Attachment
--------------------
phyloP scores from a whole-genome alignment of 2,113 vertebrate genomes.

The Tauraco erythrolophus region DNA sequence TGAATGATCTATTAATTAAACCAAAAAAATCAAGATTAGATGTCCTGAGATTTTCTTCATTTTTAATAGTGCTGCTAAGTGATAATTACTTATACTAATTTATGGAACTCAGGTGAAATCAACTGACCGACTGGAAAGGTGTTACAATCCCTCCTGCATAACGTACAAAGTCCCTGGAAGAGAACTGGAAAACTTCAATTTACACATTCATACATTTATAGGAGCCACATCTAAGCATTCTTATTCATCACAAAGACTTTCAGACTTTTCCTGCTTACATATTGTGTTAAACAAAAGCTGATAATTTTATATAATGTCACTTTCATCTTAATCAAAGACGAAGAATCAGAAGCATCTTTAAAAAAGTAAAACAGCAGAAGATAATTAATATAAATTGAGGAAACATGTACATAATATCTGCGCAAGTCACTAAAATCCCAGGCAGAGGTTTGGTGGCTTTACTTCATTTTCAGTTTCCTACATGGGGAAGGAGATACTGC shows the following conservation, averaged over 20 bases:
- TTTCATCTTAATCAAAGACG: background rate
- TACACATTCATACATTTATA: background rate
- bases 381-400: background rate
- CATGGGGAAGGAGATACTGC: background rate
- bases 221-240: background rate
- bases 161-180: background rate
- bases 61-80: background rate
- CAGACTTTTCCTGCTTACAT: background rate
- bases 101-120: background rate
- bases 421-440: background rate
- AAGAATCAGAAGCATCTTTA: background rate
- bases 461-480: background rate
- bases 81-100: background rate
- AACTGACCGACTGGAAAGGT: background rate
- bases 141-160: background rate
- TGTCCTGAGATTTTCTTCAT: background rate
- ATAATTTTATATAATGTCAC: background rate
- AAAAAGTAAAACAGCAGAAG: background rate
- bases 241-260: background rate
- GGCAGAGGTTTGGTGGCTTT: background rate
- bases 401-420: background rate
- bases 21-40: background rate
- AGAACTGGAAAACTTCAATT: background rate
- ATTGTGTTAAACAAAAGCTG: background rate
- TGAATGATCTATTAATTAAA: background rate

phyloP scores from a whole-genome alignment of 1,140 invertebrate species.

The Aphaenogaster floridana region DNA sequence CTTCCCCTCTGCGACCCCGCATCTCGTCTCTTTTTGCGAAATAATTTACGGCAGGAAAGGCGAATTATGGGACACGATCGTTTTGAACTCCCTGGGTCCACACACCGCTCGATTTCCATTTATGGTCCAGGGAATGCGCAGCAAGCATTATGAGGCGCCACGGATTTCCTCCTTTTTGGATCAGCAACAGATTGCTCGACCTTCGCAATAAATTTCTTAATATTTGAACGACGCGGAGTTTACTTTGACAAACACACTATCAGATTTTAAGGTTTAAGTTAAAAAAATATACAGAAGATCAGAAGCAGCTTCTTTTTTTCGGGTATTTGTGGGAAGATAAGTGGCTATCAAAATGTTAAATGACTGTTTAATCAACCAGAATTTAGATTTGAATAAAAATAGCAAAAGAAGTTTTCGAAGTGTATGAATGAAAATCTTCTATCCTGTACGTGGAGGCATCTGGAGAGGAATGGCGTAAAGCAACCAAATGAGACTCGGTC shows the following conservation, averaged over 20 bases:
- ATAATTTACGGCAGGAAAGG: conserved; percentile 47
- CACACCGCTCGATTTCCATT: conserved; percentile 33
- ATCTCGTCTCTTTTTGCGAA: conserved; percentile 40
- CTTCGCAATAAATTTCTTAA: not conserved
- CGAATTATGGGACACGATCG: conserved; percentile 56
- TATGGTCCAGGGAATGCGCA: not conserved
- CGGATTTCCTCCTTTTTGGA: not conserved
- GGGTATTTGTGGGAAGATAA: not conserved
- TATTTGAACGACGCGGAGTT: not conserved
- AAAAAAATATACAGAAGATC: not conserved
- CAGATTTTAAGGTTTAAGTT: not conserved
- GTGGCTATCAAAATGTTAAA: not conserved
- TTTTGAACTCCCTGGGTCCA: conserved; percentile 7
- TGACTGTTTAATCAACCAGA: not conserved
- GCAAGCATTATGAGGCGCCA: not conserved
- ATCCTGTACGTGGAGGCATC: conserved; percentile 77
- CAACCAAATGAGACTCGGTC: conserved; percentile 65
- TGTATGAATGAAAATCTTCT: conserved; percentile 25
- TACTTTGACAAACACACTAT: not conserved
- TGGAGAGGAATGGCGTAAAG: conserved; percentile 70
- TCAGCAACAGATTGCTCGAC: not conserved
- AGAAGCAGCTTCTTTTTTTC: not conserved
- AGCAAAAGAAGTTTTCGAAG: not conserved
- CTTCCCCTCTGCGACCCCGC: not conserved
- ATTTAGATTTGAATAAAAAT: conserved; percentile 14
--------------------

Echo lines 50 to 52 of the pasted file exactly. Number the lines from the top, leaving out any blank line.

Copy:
- TCAGCAACAGATTGCTCGAC: not conserved
- AGAAGCAGCTTCTTTTTTTC: not conserved
- AGCAAAAGAAGTTTTCGAAG: not conserved